Following the satisfying ring of the school bell signaling one school day closer to graduation, most high schoolers hurry home only to plop down on the couch and browse the internet. Senior Elisa Glauber, however, hops into her Ford C-Max and drives one and a half hours to dance rehearsal without skipping a beat.
Glauber said that her interest in dance started with ice skating. At the age of four, she joined a serious skating club in Boston, which attracted Olympic hopefuls and harsh competitors. She said that the overwhelmingly intense commitment and intimidating coaches polluted her love for the sport. As a result, at the age of 10 she made the transition to dance.
“My first dance class was a ballet class,” Glauber said. “It all seemed like a foreign language.”
Glauber said she soon caught up to the rest of the class, and after her move to California at age 13, she pursued her love of the art form. She found a home at the Bay Area Dance School, its small size and serious atmosphere drawing her in.
Today, Glauber is part of a 15 person dance team at her studio, while also working on several solo and small group projects on the side.
She cringed comically after being reminded of the dance reality show, “Dance Moms.” She said her team is not competitive; they feel that art cannot be accurately judged and compared.
“Those reality shows don’t accurately represent the dance community,” she said.
To advance her dance technique, Glauber said she also partakes in demanding summer dance programs. This past summer, she participated in programs in Chicago and San Francisco, rehearsing up to seven hours each day and performing in recitals. Glauber said that these programs drew dancers from across the nation, and that she was required to audition.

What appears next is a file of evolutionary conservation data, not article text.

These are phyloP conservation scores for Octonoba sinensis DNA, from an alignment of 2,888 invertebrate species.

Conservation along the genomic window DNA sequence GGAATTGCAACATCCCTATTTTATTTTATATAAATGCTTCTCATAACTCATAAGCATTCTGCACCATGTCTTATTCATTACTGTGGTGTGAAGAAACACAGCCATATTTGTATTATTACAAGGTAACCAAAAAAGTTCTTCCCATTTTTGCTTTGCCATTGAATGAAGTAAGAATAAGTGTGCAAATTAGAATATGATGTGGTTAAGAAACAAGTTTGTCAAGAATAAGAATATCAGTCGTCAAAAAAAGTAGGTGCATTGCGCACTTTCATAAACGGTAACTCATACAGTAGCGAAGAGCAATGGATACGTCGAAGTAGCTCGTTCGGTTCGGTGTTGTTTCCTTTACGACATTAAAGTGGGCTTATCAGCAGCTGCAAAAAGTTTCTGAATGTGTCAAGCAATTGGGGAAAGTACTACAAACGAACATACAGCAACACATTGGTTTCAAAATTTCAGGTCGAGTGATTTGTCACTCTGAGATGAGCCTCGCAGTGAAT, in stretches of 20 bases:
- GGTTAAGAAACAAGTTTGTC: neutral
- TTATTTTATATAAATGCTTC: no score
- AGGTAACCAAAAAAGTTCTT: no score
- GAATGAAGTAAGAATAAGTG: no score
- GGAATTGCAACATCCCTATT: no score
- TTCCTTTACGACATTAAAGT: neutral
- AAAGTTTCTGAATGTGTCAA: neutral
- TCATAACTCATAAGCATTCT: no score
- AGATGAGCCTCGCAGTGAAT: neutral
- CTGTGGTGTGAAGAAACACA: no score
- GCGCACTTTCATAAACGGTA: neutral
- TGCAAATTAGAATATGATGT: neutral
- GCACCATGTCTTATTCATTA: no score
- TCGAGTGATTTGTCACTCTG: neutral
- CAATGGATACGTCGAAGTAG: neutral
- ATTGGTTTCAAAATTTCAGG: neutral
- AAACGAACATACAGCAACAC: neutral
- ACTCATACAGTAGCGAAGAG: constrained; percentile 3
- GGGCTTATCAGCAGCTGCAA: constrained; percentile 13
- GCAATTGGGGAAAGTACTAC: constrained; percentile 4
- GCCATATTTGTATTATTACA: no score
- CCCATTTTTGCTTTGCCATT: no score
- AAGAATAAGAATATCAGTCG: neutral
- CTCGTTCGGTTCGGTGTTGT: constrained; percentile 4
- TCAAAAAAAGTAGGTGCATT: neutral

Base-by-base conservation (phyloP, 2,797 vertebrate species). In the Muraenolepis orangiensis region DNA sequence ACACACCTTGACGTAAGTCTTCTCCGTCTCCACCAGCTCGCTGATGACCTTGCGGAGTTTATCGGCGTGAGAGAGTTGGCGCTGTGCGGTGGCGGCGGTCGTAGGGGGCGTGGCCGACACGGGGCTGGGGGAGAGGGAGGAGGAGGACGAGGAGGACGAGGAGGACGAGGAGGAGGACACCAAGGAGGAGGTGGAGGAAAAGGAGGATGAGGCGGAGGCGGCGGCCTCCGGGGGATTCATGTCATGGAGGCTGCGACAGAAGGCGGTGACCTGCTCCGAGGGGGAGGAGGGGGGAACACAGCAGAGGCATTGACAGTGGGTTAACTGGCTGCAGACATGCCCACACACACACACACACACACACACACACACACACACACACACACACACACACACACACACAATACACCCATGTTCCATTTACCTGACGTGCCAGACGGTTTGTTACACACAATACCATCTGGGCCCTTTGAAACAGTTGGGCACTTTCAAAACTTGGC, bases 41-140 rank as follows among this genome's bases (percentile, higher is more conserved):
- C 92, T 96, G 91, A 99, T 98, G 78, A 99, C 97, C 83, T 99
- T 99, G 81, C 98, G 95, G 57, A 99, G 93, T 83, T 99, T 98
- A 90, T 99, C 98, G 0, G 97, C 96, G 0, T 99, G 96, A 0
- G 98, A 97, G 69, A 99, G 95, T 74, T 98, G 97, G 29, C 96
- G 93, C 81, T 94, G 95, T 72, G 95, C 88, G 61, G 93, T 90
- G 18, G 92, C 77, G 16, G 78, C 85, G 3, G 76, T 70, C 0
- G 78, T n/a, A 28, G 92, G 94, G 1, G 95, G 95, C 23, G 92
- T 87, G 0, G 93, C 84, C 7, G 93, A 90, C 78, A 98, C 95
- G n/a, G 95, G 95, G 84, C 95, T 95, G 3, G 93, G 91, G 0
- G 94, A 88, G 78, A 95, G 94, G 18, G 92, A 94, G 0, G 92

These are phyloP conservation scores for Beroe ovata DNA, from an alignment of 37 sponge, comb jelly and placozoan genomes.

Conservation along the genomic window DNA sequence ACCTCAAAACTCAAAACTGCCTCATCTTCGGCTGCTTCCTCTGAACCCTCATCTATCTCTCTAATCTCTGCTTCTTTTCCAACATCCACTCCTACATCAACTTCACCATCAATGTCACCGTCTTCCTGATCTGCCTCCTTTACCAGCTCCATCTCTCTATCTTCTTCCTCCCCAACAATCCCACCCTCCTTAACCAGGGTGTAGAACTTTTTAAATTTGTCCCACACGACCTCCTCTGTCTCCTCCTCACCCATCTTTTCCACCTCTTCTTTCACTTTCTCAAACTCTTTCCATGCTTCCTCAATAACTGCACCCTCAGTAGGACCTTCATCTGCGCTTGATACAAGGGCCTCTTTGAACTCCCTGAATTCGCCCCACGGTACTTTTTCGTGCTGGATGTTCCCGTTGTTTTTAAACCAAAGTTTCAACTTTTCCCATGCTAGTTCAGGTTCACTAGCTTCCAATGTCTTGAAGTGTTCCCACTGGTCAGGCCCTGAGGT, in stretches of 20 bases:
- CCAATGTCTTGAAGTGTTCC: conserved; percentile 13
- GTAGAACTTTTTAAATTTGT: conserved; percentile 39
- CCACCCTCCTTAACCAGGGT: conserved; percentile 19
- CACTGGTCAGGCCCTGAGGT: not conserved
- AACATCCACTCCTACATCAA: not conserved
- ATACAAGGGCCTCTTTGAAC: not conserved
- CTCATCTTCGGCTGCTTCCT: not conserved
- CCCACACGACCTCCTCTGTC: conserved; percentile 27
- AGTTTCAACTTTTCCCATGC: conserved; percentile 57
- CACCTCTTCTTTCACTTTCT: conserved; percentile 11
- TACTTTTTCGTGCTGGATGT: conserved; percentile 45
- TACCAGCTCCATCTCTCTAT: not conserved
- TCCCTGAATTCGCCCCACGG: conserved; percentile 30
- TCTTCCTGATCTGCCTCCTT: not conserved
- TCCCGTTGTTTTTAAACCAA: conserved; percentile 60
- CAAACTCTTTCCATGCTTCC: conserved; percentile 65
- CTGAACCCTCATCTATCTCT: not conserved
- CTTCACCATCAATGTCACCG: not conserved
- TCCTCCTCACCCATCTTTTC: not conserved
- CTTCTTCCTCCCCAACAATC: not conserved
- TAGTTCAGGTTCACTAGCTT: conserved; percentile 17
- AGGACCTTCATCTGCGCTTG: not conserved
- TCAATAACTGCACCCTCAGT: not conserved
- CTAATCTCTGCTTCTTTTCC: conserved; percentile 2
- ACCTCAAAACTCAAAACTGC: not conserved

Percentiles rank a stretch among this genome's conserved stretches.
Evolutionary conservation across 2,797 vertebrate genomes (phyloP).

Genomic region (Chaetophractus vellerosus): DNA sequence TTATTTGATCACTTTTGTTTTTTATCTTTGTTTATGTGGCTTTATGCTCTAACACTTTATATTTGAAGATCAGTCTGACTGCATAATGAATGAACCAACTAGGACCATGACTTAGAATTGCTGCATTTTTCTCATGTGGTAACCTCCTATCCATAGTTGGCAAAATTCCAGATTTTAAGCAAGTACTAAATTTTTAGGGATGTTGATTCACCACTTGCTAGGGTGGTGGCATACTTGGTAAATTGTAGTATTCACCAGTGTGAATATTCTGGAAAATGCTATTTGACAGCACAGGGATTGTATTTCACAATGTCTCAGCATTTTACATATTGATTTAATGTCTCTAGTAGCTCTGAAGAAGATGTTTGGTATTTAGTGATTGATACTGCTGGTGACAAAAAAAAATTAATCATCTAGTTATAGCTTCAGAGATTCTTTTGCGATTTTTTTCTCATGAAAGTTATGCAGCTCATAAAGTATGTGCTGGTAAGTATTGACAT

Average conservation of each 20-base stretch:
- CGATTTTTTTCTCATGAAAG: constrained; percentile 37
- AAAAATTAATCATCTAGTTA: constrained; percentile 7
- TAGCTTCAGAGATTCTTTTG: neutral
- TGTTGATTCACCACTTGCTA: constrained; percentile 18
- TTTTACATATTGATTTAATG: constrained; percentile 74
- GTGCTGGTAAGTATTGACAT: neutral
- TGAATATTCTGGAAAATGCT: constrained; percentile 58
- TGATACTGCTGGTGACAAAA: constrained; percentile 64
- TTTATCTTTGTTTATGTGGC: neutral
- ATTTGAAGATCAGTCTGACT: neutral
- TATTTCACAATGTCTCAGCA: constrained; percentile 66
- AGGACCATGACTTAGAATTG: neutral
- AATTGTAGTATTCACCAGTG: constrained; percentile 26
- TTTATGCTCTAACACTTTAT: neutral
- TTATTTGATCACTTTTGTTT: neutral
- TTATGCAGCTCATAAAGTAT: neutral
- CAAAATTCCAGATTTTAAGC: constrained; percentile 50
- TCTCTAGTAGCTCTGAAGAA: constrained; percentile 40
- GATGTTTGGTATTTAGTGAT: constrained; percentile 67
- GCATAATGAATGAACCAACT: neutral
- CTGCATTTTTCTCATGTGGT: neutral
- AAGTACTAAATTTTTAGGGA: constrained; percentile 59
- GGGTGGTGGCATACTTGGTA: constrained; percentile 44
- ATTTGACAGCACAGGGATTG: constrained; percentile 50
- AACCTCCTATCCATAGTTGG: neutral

“The process is similar to applying to colleges,” Glauber said.
Glauber said her dance style is contemporary with a side of ballet and jazz. She related her style to the reality show “So You Think You Can Dance,” only to quickly reassure that she was not that talented and lacked tap and hip-hop skills.
“She has always been extremely humble even though she is really, really talented,” said senior Olivia Tefft, one of her close friends.
After years of dance, Glauber said that she is used to her almost daily commute to the Bay Area Dance School in Palo Alto. She is simply thankful that she has found her passion at such an early age.
“It’s really easy being so busy to feel like you just want a break, but in the end it’s worth it,” Glauber said.
Luckily, Glauber said that her studio owner and artistic director, Leyla Boissonnade, is incredibly understanding of academic stress and encourages academics as a priority, even helping with college applications. Because she hopes to pursue an academic career, she finds her teacher’s leniency to be vital, Glauber said.
“It’s incredible to watch how she’s able to succeed in school even when she has something else in her life that takes up so much time,” said senior Rebecca Glick, another one of Glauber’s close friends.
Glauber danced 48 weeks out of 52 last year. However, Glick said that she remains modest despite being incredibly talented.
“Just because I dance a lot doesn’t mean I’m the best, I just really like to do it,” Glauber said. “I’m definitely still a dance student and I’m just gonna keep learning.”